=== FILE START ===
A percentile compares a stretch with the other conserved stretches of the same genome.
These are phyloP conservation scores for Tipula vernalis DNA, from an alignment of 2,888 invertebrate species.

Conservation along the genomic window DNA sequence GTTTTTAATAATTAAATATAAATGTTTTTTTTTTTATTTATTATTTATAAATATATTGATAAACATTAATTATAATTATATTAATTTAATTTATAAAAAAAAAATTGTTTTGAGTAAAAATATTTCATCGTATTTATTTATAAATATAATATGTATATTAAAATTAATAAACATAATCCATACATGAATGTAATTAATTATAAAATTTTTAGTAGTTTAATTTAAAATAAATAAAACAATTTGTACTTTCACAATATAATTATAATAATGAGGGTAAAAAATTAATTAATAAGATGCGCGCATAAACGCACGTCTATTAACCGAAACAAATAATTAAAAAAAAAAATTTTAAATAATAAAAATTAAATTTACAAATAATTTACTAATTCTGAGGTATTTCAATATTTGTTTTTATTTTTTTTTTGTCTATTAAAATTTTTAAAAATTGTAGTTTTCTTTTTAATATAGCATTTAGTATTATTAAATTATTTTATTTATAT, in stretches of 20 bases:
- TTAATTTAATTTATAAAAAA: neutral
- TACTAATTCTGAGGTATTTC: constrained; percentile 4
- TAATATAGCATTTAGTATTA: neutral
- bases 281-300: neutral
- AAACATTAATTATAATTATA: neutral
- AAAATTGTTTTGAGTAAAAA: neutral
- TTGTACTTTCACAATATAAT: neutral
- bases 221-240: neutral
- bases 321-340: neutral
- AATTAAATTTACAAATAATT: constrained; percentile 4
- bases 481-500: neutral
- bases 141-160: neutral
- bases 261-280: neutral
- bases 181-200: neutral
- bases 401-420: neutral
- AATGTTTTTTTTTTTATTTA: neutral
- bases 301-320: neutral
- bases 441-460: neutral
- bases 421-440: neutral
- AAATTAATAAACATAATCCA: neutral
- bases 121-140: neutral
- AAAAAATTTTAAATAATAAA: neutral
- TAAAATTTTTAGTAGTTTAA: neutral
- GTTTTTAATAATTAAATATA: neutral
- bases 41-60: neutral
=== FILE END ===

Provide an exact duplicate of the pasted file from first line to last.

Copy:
A percentile compares a stretch with the other conserved stretches of the same genome.
These are phyloP conservation scores for Tipula vernalis DNA, from an alignment of 2,888 invertebrate species.

Conservation along the genomic window DNA sequence GTTTTTAATAATTAAATATAAATGTTTTTTTTTTTATTTATTATTTATAAATATATTGATAAACATTAATTATAATTATATTAATTTAATTTATAAAAAAAAAATTGTTTTGAGTAAAAATATTTCATCGTATTTATTTATAAATATAATATGTATATTAAAATTAATAAACATAATCCATACATGAATGTAATTAATTATAAAATTTTTAGTAGTTTAATTTAAAATAAATAAAACAATTTGTACTTTCACAATATAATTATAATAATGAGGGTAAAAAATTAATTAATAAGATGCGCGCATAAACGCACGTCTATTAACCGAAACAAATAATTAAAAAAAAAAATTTTAAATAATAAAAATTAAATTTACAAATAATTTACTAATTCTGAGGTATTTCAATATTTGTTTTTATTTTTTTTTTGTCTATTAAAATTTTTAAAAATTGTAGTTTTCTTTTTAATATAGCATTTAGTATTATTAAATTATTTTATTTATAT, in stretches of 20 bases:
- TTAATTTAATTTATAAAAAA: neutral
- TACTAATTCTGAGGTATTTC: constrained; percentile 4
- TAATATAGCATTTAGTATTA: neutral
- bases 281-300: neutral
- AAACATTAATTATAATTATA: neutral
- AAAATTGTTTTGAGTAAAAA: neutral
- TTGTACTTTCACAATATAAT: neutral
- bases 221-240: neutral
- bases 321-340: neutral
- AATTAAATTTACAAATAATT: constrained; percentile 4
- bases 481-500: neutral
- bases 141-160: neutral
- bases 261-280: neutral
- bases 181-200: neutral
- bases 401-420: neutral
- AATGTTTTTTTTTTTATTTA: neutral
- bases 301-320: neutral
- bases 441-460: neutral
- bases 421-440: neutral
- AAATTAATAAACATAATCCA: neutral
- bases 121-140: neutral
- AAAAAATTTTAAATAATAAA: neutral
- TAAAATTTTTAGTAGTTTAA: neutral
- GTTTTTAATAATTAAATATA: neutral
- bases 41-60: neutral